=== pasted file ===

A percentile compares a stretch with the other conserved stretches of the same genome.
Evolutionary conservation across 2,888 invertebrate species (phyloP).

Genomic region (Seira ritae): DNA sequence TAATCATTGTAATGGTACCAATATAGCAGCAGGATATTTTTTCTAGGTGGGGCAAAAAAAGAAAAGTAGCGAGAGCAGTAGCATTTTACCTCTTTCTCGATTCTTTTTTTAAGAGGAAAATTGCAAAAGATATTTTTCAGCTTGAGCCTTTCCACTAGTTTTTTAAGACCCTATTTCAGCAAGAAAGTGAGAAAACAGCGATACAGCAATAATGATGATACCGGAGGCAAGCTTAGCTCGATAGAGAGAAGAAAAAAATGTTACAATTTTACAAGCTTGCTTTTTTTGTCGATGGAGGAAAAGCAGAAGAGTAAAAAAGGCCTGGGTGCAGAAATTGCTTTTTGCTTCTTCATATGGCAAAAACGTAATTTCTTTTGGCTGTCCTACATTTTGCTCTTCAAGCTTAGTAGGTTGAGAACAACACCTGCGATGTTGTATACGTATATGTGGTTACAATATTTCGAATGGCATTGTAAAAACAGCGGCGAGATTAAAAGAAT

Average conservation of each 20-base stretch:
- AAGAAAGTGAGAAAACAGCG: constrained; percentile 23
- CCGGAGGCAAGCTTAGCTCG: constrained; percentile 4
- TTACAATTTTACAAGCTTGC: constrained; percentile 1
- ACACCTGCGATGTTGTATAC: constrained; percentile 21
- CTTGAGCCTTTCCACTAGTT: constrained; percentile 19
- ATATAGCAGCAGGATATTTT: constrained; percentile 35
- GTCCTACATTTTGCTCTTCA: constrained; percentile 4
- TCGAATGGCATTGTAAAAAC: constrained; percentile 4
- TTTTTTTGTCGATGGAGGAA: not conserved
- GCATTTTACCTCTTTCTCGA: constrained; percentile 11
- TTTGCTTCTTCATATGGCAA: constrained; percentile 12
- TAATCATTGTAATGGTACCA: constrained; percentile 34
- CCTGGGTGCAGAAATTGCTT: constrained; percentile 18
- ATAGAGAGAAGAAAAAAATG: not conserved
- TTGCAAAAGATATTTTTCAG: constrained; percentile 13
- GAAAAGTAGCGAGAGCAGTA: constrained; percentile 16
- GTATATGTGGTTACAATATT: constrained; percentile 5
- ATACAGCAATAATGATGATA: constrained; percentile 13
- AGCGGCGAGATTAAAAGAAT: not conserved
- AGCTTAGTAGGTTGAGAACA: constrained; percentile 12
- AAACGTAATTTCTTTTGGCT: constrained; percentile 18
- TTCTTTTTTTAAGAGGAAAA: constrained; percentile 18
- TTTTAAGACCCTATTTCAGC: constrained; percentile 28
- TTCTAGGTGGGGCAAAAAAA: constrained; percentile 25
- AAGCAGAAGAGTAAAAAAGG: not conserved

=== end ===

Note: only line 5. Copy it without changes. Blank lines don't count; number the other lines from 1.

- AAGAAAGTGAGAAAACAGCG: constrained; percentile 23